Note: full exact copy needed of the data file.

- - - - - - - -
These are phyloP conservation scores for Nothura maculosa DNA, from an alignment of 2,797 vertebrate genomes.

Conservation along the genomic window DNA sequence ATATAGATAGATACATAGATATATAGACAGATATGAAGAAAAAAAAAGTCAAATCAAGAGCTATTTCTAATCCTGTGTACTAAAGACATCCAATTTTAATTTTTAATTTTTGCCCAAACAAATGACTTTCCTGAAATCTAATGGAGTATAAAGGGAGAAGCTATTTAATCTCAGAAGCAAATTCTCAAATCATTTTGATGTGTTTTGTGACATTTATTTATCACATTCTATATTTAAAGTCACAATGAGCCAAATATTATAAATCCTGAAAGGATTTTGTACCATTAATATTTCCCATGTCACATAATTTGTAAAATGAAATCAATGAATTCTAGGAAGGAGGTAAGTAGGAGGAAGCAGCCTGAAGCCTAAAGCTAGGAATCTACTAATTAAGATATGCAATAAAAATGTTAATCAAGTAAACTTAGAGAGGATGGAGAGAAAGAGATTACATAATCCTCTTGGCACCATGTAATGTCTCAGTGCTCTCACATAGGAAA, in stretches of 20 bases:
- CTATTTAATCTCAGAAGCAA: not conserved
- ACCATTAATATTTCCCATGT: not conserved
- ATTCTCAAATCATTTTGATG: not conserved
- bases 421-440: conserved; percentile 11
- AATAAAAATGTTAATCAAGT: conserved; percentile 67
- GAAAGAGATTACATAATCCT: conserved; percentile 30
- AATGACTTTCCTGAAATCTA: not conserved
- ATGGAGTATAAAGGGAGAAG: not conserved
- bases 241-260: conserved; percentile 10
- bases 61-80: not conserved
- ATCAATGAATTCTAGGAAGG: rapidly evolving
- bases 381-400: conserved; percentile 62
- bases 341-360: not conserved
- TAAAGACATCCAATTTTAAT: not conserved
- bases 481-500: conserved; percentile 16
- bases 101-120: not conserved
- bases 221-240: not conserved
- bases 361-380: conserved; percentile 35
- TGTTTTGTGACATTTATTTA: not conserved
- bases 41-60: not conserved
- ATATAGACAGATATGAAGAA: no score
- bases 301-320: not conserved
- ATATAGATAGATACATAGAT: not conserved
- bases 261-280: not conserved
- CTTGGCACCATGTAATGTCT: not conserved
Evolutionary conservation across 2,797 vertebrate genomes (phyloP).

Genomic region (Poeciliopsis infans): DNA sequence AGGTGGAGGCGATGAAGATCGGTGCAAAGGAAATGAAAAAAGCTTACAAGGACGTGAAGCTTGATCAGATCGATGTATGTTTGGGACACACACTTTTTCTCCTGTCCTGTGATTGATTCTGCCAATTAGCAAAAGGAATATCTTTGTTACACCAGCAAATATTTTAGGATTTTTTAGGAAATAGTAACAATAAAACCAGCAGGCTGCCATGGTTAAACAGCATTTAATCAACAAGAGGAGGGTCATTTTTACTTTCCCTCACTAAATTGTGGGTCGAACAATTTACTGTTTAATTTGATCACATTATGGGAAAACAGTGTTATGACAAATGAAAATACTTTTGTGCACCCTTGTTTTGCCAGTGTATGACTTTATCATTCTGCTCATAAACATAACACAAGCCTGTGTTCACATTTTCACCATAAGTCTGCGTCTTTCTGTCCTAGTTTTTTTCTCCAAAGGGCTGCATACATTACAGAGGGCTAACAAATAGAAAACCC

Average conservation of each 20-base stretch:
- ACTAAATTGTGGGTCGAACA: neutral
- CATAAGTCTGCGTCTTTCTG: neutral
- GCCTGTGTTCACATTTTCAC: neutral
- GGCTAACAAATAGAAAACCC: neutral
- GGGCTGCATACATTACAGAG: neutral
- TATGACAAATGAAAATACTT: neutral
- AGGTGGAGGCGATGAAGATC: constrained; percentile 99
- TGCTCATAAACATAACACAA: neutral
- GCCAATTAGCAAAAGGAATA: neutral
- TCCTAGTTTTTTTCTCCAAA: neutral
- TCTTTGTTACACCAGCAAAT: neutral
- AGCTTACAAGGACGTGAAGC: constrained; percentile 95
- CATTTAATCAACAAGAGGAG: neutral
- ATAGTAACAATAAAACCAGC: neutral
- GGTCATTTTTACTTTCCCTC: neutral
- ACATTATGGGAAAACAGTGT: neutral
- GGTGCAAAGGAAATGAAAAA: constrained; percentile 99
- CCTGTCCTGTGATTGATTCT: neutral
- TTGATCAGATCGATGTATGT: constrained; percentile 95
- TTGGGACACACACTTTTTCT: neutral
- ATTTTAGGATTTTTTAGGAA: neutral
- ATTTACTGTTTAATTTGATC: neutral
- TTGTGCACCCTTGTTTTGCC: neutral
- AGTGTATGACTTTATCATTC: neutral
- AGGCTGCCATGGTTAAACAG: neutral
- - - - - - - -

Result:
These are phyloP conservation scores for Nothura maculosa DNA, from an alignment of 2,797 vertebrate genomes.

Conservation along the genomic window DNA sequence ATATAGATAGATACATAGATATATAGACAGATATGAAGAAAAAAAAAGTCAAATCAAGAGCTATTTCTAATCCTGTGTACTAAAGACATCCAATTTTAATTTTTAATTTTTGCCCAAACAAATGACTTTCCTGAAATCTAATGGAGTATAAAGGGAGAAGCTATTTAATCTCAGAAGCAAATTCTCAAATCATTTTGATGTGTTTTGTGACATTTATTTATCACATTCTATATTTAAAGTCACAATGAGCCAAATATTATAAATCCTGAAAGGATTTTGTACCATTAATATTTCCCATGTCACATAATTTGTAAAATGAAATCAATGAATTCTAGGAAGGAGGTAAGTAGGAGGAAGCAGCCTGAAGCCTAAAGCTAGGAATCTACTAATTAAGATATGCAATAAAAATGTTAATCAAGTAAACTTAGAGAGGATGGAGAGAAAGAGATTACATAATCCTCTTGGCACCATGTAATGTCTCAGTGCTCTCACATAGGAAA, in stretches of 20 bases:
- CTATTTAATCTCAGAAGCAA: not conserved
- ACCATTAATATTTCCCATGT: not conserved
- ATTCTCAAATCATTTTGATG: not conserved
- bases 421-440: conserved; percentile 11
- AATAAAAATGTTAATCAAGT: conserved; percentile 67
- GAAAGAGATTACATAATCCT: conserved; percentile 30
- AATGACTTTCCTGAAATCTA: not conserved
- ATGGAGTATAAAGGGAGAAG: not conserved
- bases 241-260: conserved; percentile 10
- bases 61-80: not conserved
- ATCAATGAATTCTAGGAAGG: rapidly evolving
- bases 381-400: conserved; percentile 62
- bases 341-360: not conserved
- TAAAGACATCCAATTTTAAT: not conserved
- bases 481-500: conserved; percentile 16
- bases 101-120: not conserved
- bases 221-240: not conserved
- bases 361-380: conserved; percentile 35
- TGTTTTGTGACATTTATTTA: not conserved
- bases 41-60: not conserved
- ATATAGACAGATATGAAGAA: no score
- bases 301-320: not conserved
- ATATAGATAGATACATAGAT: not conserved
- bases 261-280: not conserved
- CTTGGCACCATGTAATGTCT: not conserved
Evolutionary conservation across 2,797 vertebrate genomes (phyloP).

Genomic region (Poeciliopsis infans): DNA sequence AGGTGGAGGCGATGAAGATCGGTGCAAAGGAAATGAAAAAAGCTTACAAGGACGTGAAGCTTGATCAGATCGATGTATGTTTGGGACACACACTTTTTCTCCTGTCCTGTGATTGATTCTGCCAATTAGCAAAAGGAATATCTTTGTTACACCAGCAAATATTTTAGGATTTTTTAGGAAATAGTAACAATAAAACCAGCAGGCTGCCATGGTTAAACAGCATTTAATCAACAAGAGGAGGGTCATTTTTACTTTCCCTCACTAAATTGTGGGTCGAACAATTTACTGTTTAATTTGATCACATTATGGGAAAACAGTGTTATGACAAATGAAAATACTTTTGTGCACCCTTGTTTTGCCAGTGTATGACTTTATCATTCTGCTCATAAACATAACACAAGCCTGTGTTCACATTTTCACCATAAGTCTGCGTCTTTCTGTCCTAGTTTTTTTCTCCAAAGGGCTGCATACATTACAGAGGGCTAACAAATAGAAAACCC

Average conservation of each 20-base stretch:
- ACTAAATTGTGGGTCGAACA: neutral
- CATAAGTCTGCGTCTTTCTG: neutral
- GCCTGTGTTCACATTTTCAC: neutral
- GGCTAACAAATAGAAAACCC: neutral
- GGGCTGCATACATTACAGAG: neutral
- TATGACAAATGAAAATACTT: neutral
- AGGTGGAGGCGATGAAGATC: constrained; percentile 99
- TGCTCATAAACATAACACAA: neutral
- GCCAATTAGCAAAAGGAATA: neutral
- TCCTAGTTTTTTTCTCCAAA: neutral
- TCTTTGTTACACCAGCAAAT: neutral
- AGCTTACAAGGACGTGAAGC: constrained; percentile 95
- CATTTAATCAACAAGAGGAG: neutral
- ATAGTAACAATAAAACCAGC: neutral
- GGTCATTTTTACTTTCCCTC: neutral
- ACATTATGGGAAAACAGTGT: neutral
- GGTGCAAAGGAAATGAAAAA: constrained; percentile 99
- CCTGTCCTGTGATTGATTCT: neutral
- TTGATCAGATCGATGTATGT: constrained; percentile 95
- TTGGGACACACACTTTTTCT: neutral
- ATTTTAGGATTTTTTAGGAA: neutral
- ATTTACTGTTTAATTTGATC: neutral
- TTGTGCACCCTTGTTTTGCC: neutral
- AGTGTATGACTTTATCATTC: neutral
- AGGCTGCCATGGTTAAACAG: neutral